W

HEN I'M KING of the World . . .

The number of pitchers on major league disabled lists will run once a week next to the pitching stats . . . This just in: As of yesterday there are 102 pitchers on MLB disabled lists. That's an average of 3.4 pitchers per ballclub. An e-mailer explained to me that's not an excessive total. OK . . . I guess we don't have to lower the pitch counts after all.

Speaking of wretched excess, University of Texas coach Augie Garrido committed the mother of all pitch-count violations Saturday during the longest game in NCAA history, a 3-2 Longhorns regional victory over Boston College in 25 innings. The game took so long - 7 hours - they should have broken for supper. With the score tied 2-2 and one out in the seventh, Garrido replaced starter Chance Ruffin with closer Austin Wood. The All-America proceeded to hold BC hitless for 11 2/3 innings, which is Harvey Haddix stuff. Wood worked 13 innings, allowed two hits and struck out 14. His pitch count? One hundred and sixty-nine. That's right, 169. So, yeah, I'm in favor of hanging Tony La Russa, the father of pitch counts, and Augie Garrido, arm abuser, side-by-side by their clicker thumbs . . .

Pat Gillick remained a scout at heart even toward the end of his Hall of Fame career as a general manager. So it was no surprise that Pat jumped on a plane in 2007 to scout top prospect Julian Sampson, a 6-5 high-school righthander from Sammamish, Wash. The kid had committed to the University of Washington, but the Phillies learned he might be signable for the right money. Gillick gave thumbs up after watching the kid pitch and the Phillies drafted him on the 12th round. Mike Arbuckle signed Sampson for a $390,000 bonus after a summer of tough negotiations. The good-soldier Phillies even defied MLB's slotting parameters, going about $250,000 over 12th-round money. Sampson landed in Lakewood last year, a level higher than most high-school draftees. On the surface, his 11-4 record suggested a Gillick coup. But the numbers were better fitted to 4-11. He allowed 152 hits in 135 IP, a poor ratio for a projected power pitcher at that level. His 4.33 ERA was pedestrian. Most telling - and alarming - was a low total of 69 strikeouts and way-too-high 52 walks.

But 11 victories punched his ticket to Clearwater, where the Russian winter has set in on Julian's performances in the Suncoast heat. After another brief and ineffective - 3 IP, 7 H, 4 ER - outing for the Threshers Sunday night, Sampson is 1-5 with a 7.79 ERA. In 32 1/3 IP, the kid has just 16 Ks against 47 hits and 11 walks. Those are sore-arm or not-enough-stuff numbers. Hopefully, Gillick flew out to scout the kid on a Frequent Flyer freebie.

When I'm King of the World . . .

The Sixers' new "Princeton Offense" will have a Bill Bradley-level shooter to flash behind a screen and drill a trey . . . Butch van Breda Kolff built his fluent motion offense around the future U.S. senator and presidential candidate with guidance from assistant and successor Pete Carril. Now, Eddie Jordan, aka "The Next Victim," will replace the Sixers' helter-skelter pell-mell offense with an actual halfcourt scheme featuring backdoor layups and open jump shots. All you need to make that college-rooted scheme work in the NBA is players who can function in a structured offense, buy into it and execute it. There's the rub. Jordan said his new team has "two superstars" to bedrock a young roster. I'm looking hard, Eddie. Maybe he meant Elton Brand, who hasn't been one for some time but who should be a perfect fit for the high-post passing, screening and shooting duties integral to the Carril offense. I hate to say it, but Butch and Pete devised the offense as a way to outfinesse the much more talented teams Princeton would meet outside the Ivy League. The Sixers apparently fall into that same Little Engine That Could category. One assumes Jordan also meant Andre Iguodala, an NBA version of a four-tool baseball player. In Iggy's case, the tool he lacks is the kind of outside shot so vital to any motion offense. What's the point of running all that sophisticated stuff when the result is a launched bowling ball? . . .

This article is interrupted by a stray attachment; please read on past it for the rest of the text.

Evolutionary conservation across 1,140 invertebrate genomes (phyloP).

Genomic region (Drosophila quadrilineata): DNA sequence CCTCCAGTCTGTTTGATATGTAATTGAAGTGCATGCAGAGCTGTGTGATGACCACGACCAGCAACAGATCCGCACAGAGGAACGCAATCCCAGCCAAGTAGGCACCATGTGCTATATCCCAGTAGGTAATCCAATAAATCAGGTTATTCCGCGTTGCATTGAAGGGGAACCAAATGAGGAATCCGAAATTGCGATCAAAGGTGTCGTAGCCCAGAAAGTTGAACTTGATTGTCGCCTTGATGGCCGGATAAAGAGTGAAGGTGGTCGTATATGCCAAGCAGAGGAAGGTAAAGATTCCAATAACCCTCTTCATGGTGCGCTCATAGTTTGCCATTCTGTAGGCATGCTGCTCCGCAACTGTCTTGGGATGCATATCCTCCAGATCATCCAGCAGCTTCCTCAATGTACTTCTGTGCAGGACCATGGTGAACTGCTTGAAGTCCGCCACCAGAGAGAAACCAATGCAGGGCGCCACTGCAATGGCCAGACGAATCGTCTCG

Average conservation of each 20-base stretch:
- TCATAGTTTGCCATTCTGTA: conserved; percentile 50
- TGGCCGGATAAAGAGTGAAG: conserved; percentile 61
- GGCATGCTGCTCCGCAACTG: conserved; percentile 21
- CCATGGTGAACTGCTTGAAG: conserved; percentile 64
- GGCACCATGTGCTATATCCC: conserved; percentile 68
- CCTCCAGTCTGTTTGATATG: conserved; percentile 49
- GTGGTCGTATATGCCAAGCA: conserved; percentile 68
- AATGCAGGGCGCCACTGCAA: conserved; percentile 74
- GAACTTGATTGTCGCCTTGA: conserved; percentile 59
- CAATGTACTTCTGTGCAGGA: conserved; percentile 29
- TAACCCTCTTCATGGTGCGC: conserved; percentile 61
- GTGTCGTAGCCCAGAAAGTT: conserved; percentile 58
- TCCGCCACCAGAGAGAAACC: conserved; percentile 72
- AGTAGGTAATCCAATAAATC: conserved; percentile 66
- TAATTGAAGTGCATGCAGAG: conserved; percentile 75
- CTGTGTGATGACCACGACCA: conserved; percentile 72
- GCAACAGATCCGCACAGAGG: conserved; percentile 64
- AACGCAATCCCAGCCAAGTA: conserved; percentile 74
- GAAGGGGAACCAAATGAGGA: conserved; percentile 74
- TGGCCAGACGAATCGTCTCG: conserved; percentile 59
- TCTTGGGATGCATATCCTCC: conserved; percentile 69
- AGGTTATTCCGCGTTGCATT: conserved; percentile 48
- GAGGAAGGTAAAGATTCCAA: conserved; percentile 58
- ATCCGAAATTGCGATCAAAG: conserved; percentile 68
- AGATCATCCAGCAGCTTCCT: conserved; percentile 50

South Jersey is a hotbed of high-school baseball, but with those rain-ravaged schedules, first-round picks in the June draft are rare as rainbow-striped tomatoes. Millville High School centerfielder Mike Trout is projected to go next week around 20-25 in the first round of a draft extremely light on outfielders. Scouts compare Trout, a high-revving, righthanded hitter with projectable wood-bat power, to a faster Aaron Rowand. Gloucester Catholic slugger Billy Rowell was the No. 9 pick overall by the Orioles in the 2006 draft but the 6-5 third baseman has scuffled on offense. The organization has switched the lefthanded hitter from third to rightfield. The good news: At age 20, Rowell is one of the youngest players in the High A Carolina League. His Frederick Keys batting coach is Richie Hebner, fired here as Larry Bowa's hitting coach . . . Signing free agent Raul Ibanez cost the Phillies their first-round and sandwich pick. So, Chuck LaMar and his staff won't pick until late in the second round. The last time the Phils' first pick was that low, they took college third baseman Mike Costanzo. Fortunately, Gillick was able to pass the strikeout-prone slugger back to Astros GM Ed Wade in a package for Brad Lidge led by Michael Bourn and Geoff Geary. That deal wasn't Manhattan Island for 24 strands of beads, but it was close. *

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